President Barack Obama delivered remarks at Barnard College in New York and couldnt resist testing out some campaign themes.
Of course, such innocuous-sounding messages are delivered with intent — in effect, “I’m not going to make an obvious political pitch today, but the subtext of what I’m saying is that I’m the kind of person you should support because I’m civil and virtuous and patriotic.”
Snowe gave her last commencement address as a sitting Senator — she is retiring at the end of this Congress — to graduates of the University of Southern Maine. She charged graduates with voting for leaders who seek compromise and eschew ideological purity — in other words, she asked them to vote for people like her.
“The political polarization can be diminished over the long term,” Snowe told the graduates. “However, that change will only occur when Americans support and vote for individuals who will follow the principles of consensus-building.”
Another popular and timeless message for graduation day is persevering in the face of adversity.
Rep. Jo Bonner (R-Ala.) told graduates of the University of South Alabama to keep trying, even when failures come their way.
“Don’t be afraid to take risks; don’t be afraid to make mistakes,” Bonner told graduates. “The key is to learn from them, and to grow stronger and smarter from those failures.”
Know Your Audience
Sometimes, the nature of the audience can give a politician a bit more license to expound on the issues of the day.
When Romney spoke at Liberty, which bills itself as “the largest Christian university in the world,” he delivered the usual ration of feel-goodism. But he also tackled the relationship between culture and economics, and the even touchier subject of same-sex marriage.
“For those who graduate from high school, get a full-time job and marry before they have their first child, the probability that they will be poor is 2 percent. But, if those things are absent, 76 percent will be poor. Culture matters,” Romney said. “As fundamental as these principles are, they may become topics of democratic debate. So it is today with the enduring institution of marriage. Marriage is a relationship between one man and one woman.”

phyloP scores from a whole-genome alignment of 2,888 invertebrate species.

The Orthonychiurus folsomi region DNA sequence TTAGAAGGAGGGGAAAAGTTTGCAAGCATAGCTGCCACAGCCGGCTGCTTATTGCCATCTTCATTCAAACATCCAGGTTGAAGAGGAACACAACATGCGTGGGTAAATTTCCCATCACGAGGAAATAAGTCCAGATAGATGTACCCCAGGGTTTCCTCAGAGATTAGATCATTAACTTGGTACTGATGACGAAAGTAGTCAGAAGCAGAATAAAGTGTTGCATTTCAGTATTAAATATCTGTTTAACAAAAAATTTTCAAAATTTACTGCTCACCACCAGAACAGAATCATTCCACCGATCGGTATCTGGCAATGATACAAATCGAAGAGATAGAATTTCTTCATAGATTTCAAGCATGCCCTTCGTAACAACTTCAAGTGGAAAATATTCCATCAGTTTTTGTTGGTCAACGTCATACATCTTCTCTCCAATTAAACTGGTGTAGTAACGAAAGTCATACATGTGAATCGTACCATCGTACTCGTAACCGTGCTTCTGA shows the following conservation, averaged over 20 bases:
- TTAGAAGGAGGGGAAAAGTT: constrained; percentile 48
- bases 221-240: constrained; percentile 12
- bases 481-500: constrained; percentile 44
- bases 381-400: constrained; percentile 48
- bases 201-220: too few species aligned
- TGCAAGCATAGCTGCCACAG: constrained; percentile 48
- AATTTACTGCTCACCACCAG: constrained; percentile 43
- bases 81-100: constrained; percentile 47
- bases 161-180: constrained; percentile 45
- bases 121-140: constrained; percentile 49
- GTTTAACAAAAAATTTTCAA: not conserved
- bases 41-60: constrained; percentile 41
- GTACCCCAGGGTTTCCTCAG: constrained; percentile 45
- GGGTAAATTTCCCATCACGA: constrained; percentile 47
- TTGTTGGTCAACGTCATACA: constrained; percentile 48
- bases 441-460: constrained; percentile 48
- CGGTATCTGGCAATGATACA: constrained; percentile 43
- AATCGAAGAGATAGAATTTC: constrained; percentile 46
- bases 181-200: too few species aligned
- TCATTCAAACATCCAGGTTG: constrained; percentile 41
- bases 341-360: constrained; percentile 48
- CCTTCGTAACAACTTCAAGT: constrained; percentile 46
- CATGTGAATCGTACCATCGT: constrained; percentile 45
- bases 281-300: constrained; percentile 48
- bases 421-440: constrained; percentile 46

Rep. Michele Bachmann (R-Minn.) added an audience-specific flavor to the routine exhortation to get involved in political life when she spoke to the graduates of Regent University, a Christian school in Virginia Beach, Va.
“As believers, we cannot shy away from political problems, and we shouldn’t,” Bachmann said. “There’s a move to tell Christians to get out of politics. Don’t listen to it.”
Kucinich, speaking in the Middle East, was also not shy about making the case for some of his pet political causes.
“We are constantly being told that there is nothing we can do about war, nothing we can do about global climate change, nothing we can do about poverty,” he said. “Those who accept the self-fulfilling prophecies of doom may have a stake in the status quo or, fearing a new order, delay change.”
Speaking at a women’s college, Obama couldn’t resist testing out some campaign themes.
Sen. Dianne Feinstein, D-Calif., chairman of the Senate Intelligence Committee, speaks with reporters in the Capitol after a speech on the Senate floor that accused the CIA of searching computers set up for Congressional staff for their research of interrogation programs.